### Monday, October 20, 2008

## JSH: Explaining Pell's Equation

Oddly enough a clue that seals the explanation to Pell's Equation came up in arguments about my general solution to binary quadratic Diophantine equations, where it's spectacularly and to me, satisfyingly simple.

Essential to the argument is the simple relation that given x^2 + Dy^2 = F, it is also true that

(x-Dy)^2 + D(x+y)^2 = F*(D+1)

which allows you to generate a series of equations. But notice what happens with F=1, D=-3:

So that's

Key here is the requirement that

-D must be a quadratic residue modulo (D+1)^j

where j is a natural number giving the level into the series you are at minus 1, and if THAT IS NOT POSSIBLE, then factors of (D+1)^j must divide off and if all its factors divide off you can get a non-trivial solution.

So for D=-3, j=2, when (D+1)^j divides off completely, but for 7, you're looking at (-6)^j, and notice that factors of 2 routinely divide off, but the 3 is a hardy bugger, which hangs in there for some time, so you would look for when 7 is not a quadratic residue modulo 3^j (um, can someone give that answer? When is 7 not a quadratic residue modulo 3^j?).

So you really have to look by prime factors of D+1.

But then you have the explanation for why for some values of D you get solutions quickly while for others it can take a while as the mathematics is looking for when -D is NOT a quadratic residue modulo all the prime factors of D+1 raised to some even number power of j, so it dutifully goes along until it finds that situation and it can take a while.

Cool. I like explanations. So that number theoretic structure I call a Diophantine supermap is the key to understanding Pell's Equation and all its behavior.

Yeah, I knew it was important. Cool.

Essential to the argument is the simple relation that given x^2 + Dy^2 = F, it is also true that

(x-Dy)^2 + D(x+y)^2 = F*(D+1)

which allows you to generate a series of equations. But notice what happens with F=1, D=-3:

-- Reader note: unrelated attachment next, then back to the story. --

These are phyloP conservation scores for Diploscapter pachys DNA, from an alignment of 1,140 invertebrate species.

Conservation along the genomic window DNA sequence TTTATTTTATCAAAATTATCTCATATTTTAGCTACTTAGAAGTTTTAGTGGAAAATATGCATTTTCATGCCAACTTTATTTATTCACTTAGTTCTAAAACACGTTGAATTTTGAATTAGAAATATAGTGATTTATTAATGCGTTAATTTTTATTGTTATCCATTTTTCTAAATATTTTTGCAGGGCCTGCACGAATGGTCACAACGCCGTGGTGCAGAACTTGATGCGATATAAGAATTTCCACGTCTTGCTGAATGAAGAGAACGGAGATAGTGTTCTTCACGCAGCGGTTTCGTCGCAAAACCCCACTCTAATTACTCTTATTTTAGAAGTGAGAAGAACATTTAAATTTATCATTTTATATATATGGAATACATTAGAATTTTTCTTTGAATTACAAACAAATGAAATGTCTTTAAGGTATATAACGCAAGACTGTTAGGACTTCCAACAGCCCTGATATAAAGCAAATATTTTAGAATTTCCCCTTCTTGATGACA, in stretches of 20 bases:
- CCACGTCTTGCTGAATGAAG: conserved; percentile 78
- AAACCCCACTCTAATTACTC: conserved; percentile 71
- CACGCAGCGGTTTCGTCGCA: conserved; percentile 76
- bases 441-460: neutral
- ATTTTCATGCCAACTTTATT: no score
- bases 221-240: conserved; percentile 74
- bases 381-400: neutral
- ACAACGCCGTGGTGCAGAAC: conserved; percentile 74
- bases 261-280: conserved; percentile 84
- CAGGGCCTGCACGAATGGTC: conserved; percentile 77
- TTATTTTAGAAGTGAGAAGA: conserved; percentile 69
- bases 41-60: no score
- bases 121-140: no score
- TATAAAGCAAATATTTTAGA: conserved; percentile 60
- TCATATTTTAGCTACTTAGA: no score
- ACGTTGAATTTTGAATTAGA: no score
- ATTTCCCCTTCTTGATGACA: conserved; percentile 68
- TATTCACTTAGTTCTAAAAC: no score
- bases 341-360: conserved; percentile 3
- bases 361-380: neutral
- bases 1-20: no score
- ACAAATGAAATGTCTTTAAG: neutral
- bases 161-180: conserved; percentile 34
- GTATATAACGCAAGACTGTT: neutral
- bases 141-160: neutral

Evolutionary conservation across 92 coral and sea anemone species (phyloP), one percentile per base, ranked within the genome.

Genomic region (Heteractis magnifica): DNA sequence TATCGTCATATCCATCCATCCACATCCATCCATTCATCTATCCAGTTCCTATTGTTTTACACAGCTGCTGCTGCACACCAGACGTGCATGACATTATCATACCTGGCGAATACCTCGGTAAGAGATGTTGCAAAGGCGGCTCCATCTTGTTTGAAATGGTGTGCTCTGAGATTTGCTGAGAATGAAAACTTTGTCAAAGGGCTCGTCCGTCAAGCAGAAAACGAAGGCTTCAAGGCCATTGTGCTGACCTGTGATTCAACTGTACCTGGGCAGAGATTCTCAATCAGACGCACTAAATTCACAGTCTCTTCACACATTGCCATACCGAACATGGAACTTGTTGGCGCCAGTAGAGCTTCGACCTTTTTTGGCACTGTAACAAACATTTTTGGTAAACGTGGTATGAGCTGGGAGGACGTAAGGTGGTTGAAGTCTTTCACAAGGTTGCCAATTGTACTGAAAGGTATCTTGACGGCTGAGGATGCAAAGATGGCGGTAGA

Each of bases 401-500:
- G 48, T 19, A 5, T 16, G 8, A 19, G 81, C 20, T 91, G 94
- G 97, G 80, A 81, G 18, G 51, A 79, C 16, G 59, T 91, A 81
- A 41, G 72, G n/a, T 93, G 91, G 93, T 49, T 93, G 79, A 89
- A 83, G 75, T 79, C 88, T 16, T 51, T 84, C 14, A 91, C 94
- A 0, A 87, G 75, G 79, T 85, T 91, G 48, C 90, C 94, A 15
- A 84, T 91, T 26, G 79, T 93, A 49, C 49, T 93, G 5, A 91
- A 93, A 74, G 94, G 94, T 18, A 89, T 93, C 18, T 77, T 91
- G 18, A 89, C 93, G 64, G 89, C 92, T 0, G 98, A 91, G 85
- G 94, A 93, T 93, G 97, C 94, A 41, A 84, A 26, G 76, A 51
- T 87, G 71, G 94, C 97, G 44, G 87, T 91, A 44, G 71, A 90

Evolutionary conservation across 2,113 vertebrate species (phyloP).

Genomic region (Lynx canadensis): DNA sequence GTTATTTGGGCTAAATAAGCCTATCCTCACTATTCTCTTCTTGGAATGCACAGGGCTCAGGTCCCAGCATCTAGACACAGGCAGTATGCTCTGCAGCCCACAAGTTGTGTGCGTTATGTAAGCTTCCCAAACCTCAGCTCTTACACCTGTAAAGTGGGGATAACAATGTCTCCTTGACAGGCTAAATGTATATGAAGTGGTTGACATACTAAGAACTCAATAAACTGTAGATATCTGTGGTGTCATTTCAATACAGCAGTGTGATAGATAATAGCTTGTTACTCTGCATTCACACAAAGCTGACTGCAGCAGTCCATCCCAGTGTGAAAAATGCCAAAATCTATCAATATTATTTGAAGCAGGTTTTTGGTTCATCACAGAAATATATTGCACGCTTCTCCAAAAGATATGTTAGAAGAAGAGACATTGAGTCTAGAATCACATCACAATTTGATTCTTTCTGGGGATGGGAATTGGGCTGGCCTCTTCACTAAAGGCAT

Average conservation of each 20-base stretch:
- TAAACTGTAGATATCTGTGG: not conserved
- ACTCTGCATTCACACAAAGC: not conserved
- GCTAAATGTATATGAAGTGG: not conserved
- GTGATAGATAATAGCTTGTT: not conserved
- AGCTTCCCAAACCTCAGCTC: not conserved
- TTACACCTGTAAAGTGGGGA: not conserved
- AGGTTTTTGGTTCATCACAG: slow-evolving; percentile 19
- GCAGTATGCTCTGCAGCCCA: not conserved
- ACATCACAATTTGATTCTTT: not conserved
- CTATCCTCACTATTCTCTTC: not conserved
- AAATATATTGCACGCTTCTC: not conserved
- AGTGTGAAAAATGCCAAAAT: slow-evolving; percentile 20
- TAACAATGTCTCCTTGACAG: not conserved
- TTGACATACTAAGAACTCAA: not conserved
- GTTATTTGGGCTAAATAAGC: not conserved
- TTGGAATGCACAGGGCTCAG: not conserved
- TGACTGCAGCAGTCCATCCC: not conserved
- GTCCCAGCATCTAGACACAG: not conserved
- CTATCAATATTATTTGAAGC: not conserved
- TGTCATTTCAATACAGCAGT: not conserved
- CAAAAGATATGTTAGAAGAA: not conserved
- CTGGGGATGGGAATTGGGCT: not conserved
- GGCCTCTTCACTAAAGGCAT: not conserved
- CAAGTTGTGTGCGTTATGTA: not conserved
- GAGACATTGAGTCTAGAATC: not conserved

- x^2 - 3y^2 = 1
- (x+3y)^2 - 3(x+y)^2 = (-2)
- (4x+6y)^2 - 3(2x + 4y)^2 = (-2)^2

So that's

- x^2 - 3y^2 = 1
- (x+3y)^2 - 3(x+y)^2 = (-2)
- (2x+3y)^2 - 3(x + 2y)^2 = 1.

- 1^2 = 1
- (1)^2 - 3(1)^2 = (-2)
- (2)^2 - 3(1)^2 = 1

Key here is the requirement that

-D must be a quadratic residue modulo (D+1)^j

where j is a natural number giving the level into the series you are at minus 1, and if THAT IS NOT POSSIBLE, then factors of (D+1)^j must divide off and if all its factors divide off you can get a non-trivial solution.

So for D=-3, j=2, when (D+1)^j divides off completely, but for 7, you're looking at (-6)^j, and notice that factors of 2 routinely divide off, but the 3 is a hardy bugger, which hangs in there for some time, so you would look for when 7 is not a quadratic residue modulo 3^j (um, can someone give that answer? When is 7 not a quadratic residue modulo 3^j?).

So you really have to look by prime factors of D+1.

But then you have the explanation for why for some values of D you get solutions quickly while for others it can take a while as the mathematics is looking for when -D is NOT a quadratic residue modulo all the prime factors of D+1 raised to some even number power of j, so it dutifully goes along until it finds that situation and it can take a while.

Cool. I like explanations. So that number theoretic structure I call a Diophantine supermap is the key to understanding Pell's Equation and all its behavior.

Yeah, I knew it was important. Cool.